If you need assurance that the weak loonie is hurting Canadian leisure travel, consider the recent statistics tracking arrivals in the Caribbean and Mexico (from the Conference Board of Canada).
- Though Canadians made 4.27 million trips to that region in the first 11 months of 2016 (admittedly, not bad for a population of only 33 million) it was 1.4 percent fewer than the same period (January to November 2015), and the reductions were distributed pretty well across the board.
- Of 20 countries in the region, only six saw positive arrivals from Canada: Anguilla, 3.7 percent (just over 3,000); St. Vincent, 1.6 percent (just over 6,200); Barbados, 1.1 percent (almost 67,000); Costa Rica, 4.6 percent (just under 160,000); Dominican Republic, 2.4 percent (just under 682,000); and Mexico, 0.8 percent (1.54 million).
- All 14 other countries saw reductions, among them Cuba (-3.2 percent); Bahamas (-11.6 percent), Aruba (-6.2 percent); Jamaica (-5.9 percent); St. Lucia (-4.6 percent); Panama (-29 percent).
Arrivals to Mexico (still Canada’s favored warm weather destination—next to Florida) also showed sharp drops to previously favored locations—Manzanillo, Guadalajara, Acapulco, and even to Cancun and Zihuatanejo. \Had it not been for sharp increases of 30.3 percent to Mexico City and 29.5 percent to Huatulco, Mexico’s figures overall would also have been in the red.
Canada’s relationship with Cuba, now that American restrictions on travel have been eased, is particularly interesting—the big question being, will Americans dethrone Canadians as Cuba’s largest contingent of visitors?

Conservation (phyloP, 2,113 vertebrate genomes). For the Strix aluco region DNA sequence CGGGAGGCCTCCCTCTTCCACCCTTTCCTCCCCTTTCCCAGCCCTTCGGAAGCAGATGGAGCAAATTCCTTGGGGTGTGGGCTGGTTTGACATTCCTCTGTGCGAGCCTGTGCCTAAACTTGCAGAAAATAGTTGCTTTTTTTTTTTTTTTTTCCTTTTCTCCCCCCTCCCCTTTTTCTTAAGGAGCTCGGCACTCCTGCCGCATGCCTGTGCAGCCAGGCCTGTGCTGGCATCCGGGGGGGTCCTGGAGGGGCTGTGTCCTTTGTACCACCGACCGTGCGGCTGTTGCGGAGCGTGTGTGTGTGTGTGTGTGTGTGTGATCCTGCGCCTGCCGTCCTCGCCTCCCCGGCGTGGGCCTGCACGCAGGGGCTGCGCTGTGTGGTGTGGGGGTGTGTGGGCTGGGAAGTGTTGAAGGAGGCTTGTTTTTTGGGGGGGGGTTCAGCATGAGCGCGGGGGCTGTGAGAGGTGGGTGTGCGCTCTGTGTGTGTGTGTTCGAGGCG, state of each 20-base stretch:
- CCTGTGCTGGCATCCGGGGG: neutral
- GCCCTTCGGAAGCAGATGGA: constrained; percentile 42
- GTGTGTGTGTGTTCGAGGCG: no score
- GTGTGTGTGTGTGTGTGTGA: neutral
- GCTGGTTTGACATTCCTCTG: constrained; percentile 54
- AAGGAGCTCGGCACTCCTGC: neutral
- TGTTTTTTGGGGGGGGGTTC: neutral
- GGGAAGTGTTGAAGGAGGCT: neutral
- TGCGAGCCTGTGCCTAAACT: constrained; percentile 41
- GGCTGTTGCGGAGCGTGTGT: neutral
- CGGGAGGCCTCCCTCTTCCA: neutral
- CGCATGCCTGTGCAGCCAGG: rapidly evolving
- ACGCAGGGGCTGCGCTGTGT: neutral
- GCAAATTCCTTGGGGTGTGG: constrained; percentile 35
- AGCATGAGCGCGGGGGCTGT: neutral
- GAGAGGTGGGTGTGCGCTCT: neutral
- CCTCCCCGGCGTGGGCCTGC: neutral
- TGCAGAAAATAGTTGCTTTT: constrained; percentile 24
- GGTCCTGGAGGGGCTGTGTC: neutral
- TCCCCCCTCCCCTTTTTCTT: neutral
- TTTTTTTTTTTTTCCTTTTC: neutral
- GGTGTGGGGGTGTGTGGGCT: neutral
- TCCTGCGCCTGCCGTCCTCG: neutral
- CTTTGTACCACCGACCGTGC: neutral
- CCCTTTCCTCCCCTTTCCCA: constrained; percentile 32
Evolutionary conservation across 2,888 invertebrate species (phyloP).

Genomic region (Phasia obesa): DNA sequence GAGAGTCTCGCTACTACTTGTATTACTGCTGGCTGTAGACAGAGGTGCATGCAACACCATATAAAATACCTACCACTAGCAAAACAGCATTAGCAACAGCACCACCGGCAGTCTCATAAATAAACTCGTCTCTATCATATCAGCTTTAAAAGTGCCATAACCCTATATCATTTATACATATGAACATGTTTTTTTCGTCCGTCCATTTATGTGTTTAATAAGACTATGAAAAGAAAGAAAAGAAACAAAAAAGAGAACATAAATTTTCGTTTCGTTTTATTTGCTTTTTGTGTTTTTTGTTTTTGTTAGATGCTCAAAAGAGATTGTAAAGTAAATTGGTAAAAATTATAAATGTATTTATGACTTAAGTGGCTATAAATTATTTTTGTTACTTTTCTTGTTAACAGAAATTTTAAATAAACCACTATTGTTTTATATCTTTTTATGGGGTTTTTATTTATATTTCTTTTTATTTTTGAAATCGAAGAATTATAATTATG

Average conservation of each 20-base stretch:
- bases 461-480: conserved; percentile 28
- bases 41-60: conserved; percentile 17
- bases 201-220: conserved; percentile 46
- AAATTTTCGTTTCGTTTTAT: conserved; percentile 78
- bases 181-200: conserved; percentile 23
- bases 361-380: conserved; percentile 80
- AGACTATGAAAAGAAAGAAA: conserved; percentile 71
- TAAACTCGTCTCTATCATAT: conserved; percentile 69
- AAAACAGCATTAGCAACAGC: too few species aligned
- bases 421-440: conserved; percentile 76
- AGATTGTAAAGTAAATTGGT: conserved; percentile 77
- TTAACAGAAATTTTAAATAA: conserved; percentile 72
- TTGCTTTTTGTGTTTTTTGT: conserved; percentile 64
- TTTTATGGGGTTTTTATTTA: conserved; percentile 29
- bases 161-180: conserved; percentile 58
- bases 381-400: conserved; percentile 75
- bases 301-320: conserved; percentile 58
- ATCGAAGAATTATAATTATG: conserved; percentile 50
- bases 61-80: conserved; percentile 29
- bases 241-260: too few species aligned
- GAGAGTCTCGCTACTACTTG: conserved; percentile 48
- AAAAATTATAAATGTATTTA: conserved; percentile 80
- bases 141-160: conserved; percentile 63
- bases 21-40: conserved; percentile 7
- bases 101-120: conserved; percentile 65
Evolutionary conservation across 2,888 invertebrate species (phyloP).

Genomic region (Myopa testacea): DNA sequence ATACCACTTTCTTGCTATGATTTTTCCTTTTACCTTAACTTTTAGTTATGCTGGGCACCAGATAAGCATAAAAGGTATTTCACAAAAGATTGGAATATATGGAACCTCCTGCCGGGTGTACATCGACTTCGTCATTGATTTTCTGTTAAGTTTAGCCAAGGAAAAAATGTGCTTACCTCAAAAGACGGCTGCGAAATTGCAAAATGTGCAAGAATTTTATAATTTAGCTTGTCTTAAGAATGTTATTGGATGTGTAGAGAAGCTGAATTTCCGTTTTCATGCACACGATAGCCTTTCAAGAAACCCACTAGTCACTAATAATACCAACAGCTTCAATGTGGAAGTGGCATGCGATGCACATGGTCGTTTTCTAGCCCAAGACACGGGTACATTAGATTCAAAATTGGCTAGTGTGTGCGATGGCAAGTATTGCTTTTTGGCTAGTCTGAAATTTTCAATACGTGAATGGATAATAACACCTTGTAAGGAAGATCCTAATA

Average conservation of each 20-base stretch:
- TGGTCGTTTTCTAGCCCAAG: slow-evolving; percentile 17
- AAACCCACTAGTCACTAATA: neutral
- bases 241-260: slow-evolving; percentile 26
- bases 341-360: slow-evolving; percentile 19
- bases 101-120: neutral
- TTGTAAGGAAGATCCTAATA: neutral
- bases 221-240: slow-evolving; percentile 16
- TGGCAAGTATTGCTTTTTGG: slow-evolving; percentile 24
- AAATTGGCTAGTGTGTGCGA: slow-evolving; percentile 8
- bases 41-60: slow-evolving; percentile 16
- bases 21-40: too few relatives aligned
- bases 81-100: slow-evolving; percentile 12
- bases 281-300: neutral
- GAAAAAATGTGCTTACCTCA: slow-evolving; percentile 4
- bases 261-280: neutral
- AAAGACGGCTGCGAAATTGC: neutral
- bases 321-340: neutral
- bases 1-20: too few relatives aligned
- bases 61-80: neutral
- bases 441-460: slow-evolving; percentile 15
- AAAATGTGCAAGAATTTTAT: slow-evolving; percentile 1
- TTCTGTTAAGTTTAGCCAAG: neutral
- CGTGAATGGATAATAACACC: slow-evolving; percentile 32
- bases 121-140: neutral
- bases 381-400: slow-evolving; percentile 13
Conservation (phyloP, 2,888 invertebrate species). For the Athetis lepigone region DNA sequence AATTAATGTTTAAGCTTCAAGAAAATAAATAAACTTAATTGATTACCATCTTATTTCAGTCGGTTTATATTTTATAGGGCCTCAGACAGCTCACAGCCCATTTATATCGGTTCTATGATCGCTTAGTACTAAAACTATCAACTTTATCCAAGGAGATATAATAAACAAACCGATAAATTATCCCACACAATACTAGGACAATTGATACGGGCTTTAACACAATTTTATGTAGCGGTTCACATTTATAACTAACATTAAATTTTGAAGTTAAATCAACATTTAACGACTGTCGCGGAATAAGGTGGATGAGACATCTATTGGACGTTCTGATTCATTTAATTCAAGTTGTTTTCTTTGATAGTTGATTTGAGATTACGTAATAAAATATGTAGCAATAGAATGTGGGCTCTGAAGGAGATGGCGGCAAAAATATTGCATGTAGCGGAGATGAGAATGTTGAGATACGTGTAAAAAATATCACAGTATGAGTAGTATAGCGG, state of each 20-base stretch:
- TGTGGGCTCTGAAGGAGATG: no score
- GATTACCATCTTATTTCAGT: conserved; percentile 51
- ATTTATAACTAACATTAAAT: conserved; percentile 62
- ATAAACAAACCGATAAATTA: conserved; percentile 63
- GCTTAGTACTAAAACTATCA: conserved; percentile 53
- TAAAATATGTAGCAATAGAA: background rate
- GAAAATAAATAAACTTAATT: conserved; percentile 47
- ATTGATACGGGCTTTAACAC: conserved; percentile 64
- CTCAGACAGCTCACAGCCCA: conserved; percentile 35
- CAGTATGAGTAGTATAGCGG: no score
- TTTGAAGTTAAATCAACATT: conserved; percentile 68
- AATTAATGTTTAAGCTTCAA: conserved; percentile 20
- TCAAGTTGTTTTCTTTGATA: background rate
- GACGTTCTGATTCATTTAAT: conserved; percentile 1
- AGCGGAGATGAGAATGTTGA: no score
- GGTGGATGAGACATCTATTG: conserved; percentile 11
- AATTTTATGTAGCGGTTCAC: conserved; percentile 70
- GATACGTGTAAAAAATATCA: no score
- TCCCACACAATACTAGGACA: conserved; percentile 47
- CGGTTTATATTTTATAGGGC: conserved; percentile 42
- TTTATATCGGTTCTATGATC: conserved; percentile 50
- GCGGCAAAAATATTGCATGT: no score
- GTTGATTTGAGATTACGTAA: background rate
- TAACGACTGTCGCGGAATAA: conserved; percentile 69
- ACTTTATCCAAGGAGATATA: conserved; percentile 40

Despite the easing of US Cuban relations, Americans have a long way to go to catch up to Canada’s hold on the Cuban market. According to Cuba’s National Office for Statistics and Information (ONEI), 2.14 million visitors arrived in Cuba between January and June 2016). Up 11.8 percent over the first six months of 2015
Full 2016 year stats are not yet.
Canadians still dominate Cuban travel
Canadians made over 770,000 trips to Cuba in that 6 month period (one third of the total), in second place was the Cuban community living abroad (187,073), followed by US Citizens (136,913 –up 80 percent over the comparable period in the previous year). Following next were visitors from Germany, France, the UK, Italy, Mexico, Argentina and Spain.
The dip in Canadian visits to Cuba in the first half of 2016 is the first reversal in several years.
But as it is generally tied to the weak Canadian dollar, a reversal in the strength of the loonie could quickly enough prevent such weakening from becoming a trend. CBoC estimates the loonie averaged $0.76 US during the January to June 2016 period; a -4.1 per cent drop compared to the previous year.
And according to the Conference Board, when Canadian consumers were asked in January 2017 about their confidence in both the economy and their own ability to spend money, they showed a hefty 21.6 point increase over last year. And where was that confidence strongest? Quebec, followed by Ontario and BC.
If that holds true, and the loonie refuses to retreat, Canadians will remain the “team to beat” for some time to come in the hearts and tourism books of Cuba.
Are you ready for some fun in the sun? Slap some insurance on top of that sunscreen.